In Jeremiah 34:14, we read that a Hebrew slave which has served six years must be let go at the end of the seventh year:
Jer 34:14: מִקֵּץ שֶׁבַע שָׁנִים תְּֽשַׁלְּחוּ אִישׁ אֶת־אָחִיו הָעִבְרִי אֲשֶֽׁר־יִמָּכֵר לְךָ וַעֲבָֽדְךָ שֵׁשׁ שָׁנִים וְשִׁלַּחְתֹּו חָפְשִׁי מֵֽעִמָּךְ
'At the end of seven years each of you must set free the fellow Hebrew who has been sold to you and has served you six years; you must set him free from your service.' (ESV)
It is odd that someone who has worked six years must be let go after the end (קץ) of the seventh year. This is a reference to a rule from Exodus 21:2 and Deuteronomy 15:12, both of which are clear about the time: the slave serves six years and must be let go in the seventh year.
Exod 21:2: כִּי תִקְנֶה עֶבֶד עִבְרִי שֵׁשׁ שָׁנִים יַעֲבֹד וּבַשְּׁבִעִת יֵצֵא לַֽחָפְשִׁי חִנָּֽם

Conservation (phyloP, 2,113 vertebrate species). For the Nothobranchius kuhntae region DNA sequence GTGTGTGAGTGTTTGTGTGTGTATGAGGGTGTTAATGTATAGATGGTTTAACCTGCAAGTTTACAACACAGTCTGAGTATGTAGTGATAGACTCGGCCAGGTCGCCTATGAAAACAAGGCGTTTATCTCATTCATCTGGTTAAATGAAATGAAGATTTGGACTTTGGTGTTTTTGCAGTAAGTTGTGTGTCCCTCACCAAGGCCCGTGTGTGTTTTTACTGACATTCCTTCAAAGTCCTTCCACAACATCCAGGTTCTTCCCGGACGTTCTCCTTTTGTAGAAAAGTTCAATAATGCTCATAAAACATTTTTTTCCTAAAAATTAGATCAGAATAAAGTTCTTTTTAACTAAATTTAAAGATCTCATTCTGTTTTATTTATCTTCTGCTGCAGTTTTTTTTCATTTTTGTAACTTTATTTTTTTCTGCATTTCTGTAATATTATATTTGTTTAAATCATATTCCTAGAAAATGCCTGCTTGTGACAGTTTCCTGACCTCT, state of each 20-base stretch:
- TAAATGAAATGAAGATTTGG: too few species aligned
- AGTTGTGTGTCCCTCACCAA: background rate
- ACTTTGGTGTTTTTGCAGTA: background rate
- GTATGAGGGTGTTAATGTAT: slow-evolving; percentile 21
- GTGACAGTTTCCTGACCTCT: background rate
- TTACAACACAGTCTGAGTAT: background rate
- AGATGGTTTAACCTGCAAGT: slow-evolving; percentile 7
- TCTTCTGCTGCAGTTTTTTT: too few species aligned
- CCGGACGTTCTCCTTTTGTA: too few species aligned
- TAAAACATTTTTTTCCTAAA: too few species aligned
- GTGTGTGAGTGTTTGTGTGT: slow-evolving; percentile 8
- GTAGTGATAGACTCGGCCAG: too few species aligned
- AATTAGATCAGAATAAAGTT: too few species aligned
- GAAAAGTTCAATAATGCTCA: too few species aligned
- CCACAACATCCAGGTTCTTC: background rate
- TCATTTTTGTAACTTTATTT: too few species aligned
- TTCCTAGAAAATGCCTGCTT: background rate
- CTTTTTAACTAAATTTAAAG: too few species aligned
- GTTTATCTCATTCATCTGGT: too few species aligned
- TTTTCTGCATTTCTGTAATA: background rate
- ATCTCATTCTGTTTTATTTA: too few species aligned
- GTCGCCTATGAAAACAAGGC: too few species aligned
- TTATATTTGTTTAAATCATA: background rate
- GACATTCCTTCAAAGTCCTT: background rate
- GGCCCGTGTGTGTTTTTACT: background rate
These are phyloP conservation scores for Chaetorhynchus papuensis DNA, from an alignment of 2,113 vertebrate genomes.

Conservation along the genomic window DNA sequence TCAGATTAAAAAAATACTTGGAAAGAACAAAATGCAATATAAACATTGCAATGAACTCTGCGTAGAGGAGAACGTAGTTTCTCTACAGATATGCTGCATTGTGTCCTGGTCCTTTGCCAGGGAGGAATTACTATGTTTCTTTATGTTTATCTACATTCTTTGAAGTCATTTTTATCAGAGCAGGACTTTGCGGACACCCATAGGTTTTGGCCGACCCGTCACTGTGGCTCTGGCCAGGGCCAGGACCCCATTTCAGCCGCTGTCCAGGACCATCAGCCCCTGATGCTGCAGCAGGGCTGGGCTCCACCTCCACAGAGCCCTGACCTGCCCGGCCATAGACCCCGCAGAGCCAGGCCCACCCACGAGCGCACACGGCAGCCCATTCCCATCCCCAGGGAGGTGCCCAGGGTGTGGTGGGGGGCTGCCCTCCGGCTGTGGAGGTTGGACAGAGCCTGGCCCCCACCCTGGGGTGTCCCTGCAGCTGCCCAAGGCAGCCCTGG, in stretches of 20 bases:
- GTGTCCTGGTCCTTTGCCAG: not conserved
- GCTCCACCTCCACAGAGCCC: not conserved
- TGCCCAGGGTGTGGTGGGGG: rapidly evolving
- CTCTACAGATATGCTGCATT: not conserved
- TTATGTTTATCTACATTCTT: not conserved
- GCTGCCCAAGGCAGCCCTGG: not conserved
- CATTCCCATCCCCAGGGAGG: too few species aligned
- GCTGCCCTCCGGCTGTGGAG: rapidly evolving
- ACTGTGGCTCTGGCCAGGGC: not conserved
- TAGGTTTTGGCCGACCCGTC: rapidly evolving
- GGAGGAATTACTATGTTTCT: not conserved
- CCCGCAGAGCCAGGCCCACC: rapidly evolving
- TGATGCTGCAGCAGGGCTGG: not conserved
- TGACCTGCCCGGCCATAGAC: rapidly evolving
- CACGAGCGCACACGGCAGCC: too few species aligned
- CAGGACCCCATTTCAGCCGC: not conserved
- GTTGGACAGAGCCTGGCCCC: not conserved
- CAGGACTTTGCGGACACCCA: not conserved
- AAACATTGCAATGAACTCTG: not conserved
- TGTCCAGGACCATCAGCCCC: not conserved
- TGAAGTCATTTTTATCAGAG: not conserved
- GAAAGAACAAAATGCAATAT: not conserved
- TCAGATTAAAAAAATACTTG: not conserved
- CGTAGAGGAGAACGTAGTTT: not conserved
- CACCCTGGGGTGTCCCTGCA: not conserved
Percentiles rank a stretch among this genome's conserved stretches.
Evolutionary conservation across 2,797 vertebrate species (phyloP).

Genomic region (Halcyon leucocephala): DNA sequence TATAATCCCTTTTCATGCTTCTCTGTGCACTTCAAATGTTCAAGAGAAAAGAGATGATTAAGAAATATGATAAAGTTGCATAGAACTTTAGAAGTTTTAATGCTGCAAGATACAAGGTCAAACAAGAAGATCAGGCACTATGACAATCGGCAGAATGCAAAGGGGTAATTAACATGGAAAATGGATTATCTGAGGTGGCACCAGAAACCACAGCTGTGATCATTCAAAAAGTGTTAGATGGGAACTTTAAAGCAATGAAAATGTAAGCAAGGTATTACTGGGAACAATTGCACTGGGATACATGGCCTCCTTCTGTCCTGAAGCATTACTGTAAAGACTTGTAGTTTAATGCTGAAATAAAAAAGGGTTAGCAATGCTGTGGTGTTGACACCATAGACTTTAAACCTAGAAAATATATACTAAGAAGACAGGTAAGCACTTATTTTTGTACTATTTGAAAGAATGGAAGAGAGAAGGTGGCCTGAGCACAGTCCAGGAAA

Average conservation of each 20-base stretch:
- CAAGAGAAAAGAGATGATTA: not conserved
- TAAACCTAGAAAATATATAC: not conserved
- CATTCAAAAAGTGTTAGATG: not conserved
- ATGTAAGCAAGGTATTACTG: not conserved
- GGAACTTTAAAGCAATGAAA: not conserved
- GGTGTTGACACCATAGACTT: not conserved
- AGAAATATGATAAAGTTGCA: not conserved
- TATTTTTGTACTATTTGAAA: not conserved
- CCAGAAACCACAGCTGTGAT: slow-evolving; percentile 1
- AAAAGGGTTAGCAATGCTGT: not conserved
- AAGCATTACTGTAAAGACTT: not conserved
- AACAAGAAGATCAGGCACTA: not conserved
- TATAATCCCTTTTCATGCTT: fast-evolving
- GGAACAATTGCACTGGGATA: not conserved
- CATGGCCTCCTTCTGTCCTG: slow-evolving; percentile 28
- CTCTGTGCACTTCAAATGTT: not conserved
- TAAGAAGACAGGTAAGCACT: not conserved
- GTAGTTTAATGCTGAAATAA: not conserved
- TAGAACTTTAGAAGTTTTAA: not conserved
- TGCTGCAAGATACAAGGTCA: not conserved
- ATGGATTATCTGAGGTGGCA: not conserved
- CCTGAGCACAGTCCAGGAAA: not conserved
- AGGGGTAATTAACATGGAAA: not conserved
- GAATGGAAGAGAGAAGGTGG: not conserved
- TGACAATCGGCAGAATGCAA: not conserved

When you buy a Hebrew slave, he shall serve six years, and in the seventh he shall go out free, for nothing. (ESV)
Deut 15:12: כִּֽי־יִמָּכֵר לְךָ אָחִיךָ הָֽעִבְרִי אֹו הָֽעִבְרִיָּה וַעֲבָֽדְךָ שֵׁשׁ שָׁנִים וּבַשָּׁנָה הַשְּׁבִיעִת תְּשַׁלְּחֶנּוּ חָפְשִׁי מֵעִמָּֽךְ
If your brother, a Hebrew man or a Hebrew woman, is sold to you, he shall serve you six years, and in the seventh year you shall let him go free from you. (ESV)
Gesenius 18th ed. lists Jer 34:14 under temporal meanings of קץ, i.e. "Ablauf", that is "ending". The only way I see to reconcile Jer 34:14 with that meaning is to understand the law as: "you may let the Hebrew slave work for six years for you and then let him go after at most one year — i.e., before the end of the seventh year he must have gone free." But such an understanding would be odd, why would the owner get the right to keep the slave for a whole year after his time of service?
Are there other possible readings for קץ, or is there cultural-historical data that makes the above suggested rule seem less odd?